Academic journal article Education Next

Justice Deferred: Supreme Court Lets Agency Fees Stand

Academic journal article Education Next

Justice Deferred: Supreme Court Lets Agency Fees Stand

Article excerpt

Predicting how the U.S. Supreme Court will rule based on oral arguments is a risky business, and that reality came into high relief after Justice Antonin Scalia's unexpected passing in February. After the January 11 arguments in Friedrichs v. California Teachers Association, a majority of the justices were

clearly poised to overturn a 38-year-old mistake and eliminate one of the most cherished powers of teachers unions--the authority to confiscate money from nonmembers. But Scalia's death led to a split decision, leaving the union's power intact, at least for now, and raising the stakes in this year's presidential election.

In 1977, the court held in Abood v. Detroit Board of Education that public employees could not be compelled to join a union but could be forced to pay "agency" fees, AKA "fair-share" fees, to help cover costs associated with collective bargaining. Unless all workers were required to pay, union leaders argued, many nonmembers would become "free riders" who didn't contribute their fair share.

For teachers unions, Abood has been a financial windfall. In states that allow agency fees, more than 90 percent of teachers join a union, while only 68 percent join in states that don't. Since agency fees cost a teacher nearly as much as union dues, many see little reason not to join the union and get full membership benefits. As well, unions impose opt-out policies requiring teachers to "affirmatively decline" every year to support the political activities of the union, which allows them to request a partial refund of their dues.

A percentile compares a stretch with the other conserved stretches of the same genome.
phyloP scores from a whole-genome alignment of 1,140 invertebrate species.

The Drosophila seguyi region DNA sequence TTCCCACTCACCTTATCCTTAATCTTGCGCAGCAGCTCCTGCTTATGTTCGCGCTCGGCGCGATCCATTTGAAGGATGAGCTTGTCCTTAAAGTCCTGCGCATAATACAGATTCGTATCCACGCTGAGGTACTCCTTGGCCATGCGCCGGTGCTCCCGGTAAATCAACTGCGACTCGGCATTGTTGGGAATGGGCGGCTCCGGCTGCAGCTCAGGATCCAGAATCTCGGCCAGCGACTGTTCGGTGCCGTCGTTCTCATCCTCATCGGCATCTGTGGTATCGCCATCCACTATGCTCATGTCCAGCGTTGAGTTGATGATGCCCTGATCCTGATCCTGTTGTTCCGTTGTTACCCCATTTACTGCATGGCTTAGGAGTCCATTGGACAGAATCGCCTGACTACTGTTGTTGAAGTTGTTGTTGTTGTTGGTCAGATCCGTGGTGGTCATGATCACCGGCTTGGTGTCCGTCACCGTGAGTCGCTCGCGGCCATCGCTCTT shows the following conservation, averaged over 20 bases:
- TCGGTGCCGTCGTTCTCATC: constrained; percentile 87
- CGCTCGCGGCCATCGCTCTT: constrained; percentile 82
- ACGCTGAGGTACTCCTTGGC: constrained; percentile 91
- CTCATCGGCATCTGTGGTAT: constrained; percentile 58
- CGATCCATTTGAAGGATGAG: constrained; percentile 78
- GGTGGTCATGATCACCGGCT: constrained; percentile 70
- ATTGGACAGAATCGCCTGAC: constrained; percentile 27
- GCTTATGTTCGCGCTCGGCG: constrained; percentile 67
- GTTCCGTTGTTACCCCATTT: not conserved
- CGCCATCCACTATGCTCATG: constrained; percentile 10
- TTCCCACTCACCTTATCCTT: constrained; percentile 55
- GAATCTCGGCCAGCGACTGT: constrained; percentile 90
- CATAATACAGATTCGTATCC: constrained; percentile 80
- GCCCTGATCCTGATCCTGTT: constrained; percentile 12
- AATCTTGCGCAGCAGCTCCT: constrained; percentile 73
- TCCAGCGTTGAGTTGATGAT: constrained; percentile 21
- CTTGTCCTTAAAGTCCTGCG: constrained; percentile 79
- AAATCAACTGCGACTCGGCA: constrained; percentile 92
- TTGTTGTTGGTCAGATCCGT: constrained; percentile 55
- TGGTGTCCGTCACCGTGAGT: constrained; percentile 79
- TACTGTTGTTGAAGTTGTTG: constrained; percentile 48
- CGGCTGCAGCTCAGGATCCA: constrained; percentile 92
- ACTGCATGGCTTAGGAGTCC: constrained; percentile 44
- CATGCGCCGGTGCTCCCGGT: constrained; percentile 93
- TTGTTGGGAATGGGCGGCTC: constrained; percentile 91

In 2013, California teacher Rebecca Friedrichs and eight others filed suit contending that the mandatory fees violated their rights to freedom of speech and association. To expedite the case, they asked the Ninth Circuit Court to rule in favor of the union in hopes of sending the case straight to the Supreme Court. Under existing precedents, the plaintiffs pointed out, the union's case would probably hold, but new rulings had called those precedents into question, making the Supreme Court the only one that could adjudicate the teachers' claims. The Ninth Circuit agreed, setting up a January showdown before the Supreme Court.

At oral argument, the plaintiffs seemed to carry the day. Roberts, Scalia, and Alito pointed out that the union's position rests on a false assumption: that one can draw a clear line between the political and nonpolitical activities of public-sector unions. …

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